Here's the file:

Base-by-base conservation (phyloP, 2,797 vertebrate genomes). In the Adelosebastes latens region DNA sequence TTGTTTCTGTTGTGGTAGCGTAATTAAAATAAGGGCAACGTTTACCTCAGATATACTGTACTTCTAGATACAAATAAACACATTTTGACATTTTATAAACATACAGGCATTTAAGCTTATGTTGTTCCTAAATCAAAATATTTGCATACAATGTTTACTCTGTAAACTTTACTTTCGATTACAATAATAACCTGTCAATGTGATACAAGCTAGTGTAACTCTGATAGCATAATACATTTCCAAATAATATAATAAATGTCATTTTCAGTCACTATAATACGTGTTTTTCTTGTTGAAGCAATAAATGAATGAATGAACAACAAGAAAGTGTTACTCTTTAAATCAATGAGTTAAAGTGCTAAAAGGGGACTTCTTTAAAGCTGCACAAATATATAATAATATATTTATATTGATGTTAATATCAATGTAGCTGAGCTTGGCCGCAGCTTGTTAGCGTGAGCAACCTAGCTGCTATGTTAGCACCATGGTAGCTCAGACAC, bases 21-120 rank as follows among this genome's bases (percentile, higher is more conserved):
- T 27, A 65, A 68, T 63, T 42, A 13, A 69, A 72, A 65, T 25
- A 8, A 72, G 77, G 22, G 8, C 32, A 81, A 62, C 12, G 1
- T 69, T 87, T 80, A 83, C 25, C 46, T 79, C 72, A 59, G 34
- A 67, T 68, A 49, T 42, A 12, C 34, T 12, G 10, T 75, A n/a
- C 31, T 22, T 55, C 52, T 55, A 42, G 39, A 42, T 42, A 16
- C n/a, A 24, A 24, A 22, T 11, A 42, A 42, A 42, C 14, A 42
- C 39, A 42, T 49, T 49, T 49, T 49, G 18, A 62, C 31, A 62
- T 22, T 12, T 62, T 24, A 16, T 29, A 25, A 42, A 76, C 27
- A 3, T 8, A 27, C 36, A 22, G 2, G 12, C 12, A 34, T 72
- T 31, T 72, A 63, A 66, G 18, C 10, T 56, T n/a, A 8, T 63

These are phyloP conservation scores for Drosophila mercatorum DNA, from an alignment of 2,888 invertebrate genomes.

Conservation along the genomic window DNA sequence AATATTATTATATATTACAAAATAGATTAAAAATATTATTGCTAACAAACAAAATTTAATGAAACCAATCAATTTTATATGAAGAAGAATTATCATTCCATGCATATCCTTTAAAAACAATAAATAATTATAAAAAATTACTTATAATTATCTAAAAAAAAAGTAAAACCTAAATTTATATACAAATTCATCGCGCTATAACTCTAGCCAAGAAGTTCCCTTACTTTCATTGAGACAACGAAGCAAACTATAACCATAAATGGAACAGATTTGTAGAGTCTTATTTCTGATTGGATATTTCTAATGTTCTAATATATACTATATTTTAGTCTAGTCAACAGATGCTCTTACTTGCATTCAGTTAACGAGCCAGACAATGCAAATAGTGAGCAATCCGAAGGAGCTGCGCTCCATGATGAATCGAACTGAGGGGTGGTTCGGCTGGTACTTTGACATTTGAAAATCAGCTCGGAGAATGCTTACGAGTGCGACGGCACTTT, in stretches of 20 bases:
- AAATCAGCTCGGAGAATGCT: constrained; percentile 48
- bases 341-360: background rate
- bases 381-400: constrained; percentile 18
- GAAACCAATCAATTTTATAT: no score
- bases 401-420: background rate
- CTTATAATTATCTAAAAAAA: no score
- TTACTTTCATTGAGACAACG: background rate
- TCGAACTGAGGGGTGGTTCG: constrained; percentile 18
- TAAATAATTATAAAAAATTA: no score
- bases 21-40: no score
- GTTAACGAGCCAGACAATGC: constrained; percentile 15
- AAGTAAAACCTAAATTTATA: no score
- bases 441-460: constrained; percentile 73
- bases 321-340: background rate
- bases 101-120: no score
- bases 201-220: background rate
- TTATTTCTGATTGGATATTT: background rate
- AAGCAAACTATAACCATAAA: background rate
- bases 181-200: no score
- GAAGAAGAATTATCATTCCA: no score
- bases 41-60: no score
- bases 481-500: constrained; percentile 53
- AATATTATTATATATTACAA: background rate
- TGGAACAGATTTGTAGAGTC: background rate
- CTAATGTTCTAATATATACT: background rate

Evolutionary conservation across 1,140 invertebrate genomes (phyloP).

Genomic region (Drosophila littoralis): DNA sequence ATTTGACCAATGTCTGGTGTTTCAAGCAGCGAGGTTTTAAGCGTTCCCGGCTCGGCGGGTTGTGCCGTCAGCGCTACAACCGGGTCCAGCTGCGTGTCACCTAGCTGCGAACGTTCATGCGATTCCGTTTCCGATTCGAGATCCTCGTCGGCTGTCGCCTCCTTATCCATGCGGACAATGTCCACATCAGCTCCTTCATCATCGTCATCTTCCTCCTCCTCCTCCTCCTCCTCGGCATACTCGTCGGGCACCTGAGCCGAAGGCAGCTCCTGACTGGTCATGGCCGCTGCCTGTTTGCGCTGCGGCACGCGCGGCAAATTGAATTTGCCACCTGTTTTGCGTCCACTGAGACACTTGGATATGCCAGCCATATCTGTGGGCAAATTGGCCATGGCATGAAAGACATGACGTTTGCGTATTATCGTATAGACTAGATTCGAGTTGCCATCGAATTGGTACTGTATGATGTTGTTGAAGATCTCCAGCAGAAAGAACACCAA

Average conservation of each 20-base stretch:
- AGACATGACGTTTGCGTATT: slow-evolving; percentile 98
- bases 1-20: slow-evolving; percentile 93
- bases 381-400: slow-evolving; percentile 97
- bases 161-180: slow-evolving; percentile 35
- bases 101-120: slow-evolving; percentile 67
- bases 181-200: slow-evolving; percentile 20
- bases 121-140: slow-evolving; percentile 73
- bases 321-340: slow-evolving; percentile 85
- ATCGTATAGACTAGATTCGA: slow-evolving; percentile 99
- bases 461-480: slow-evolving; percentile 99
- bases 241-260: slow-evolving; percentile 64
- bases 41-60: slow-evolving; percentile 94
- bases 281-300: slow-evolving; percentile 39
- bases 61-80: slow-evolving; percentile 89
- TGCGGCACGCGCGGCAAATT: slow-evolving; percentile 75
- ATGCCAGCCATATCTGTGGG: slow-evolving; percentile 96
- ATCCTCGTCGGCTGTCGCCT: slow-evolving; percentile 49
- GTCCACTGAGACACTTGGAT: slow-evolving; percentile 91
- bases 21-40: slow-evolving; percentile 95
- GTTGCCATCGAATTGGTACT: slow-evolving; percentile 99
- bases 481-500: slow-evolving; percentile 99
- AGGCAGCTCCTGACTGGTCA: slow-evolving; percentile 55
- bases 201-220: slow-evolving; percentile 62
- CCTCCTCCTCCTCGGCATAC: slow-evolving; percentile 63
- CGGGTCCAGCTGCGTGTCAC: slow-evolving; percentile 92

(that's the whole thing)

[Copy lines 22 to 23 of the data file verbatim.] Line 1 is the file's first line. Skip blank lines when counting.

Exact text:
- TAAATAATTATAAAAAATTA: no score
- bases 21-40: no score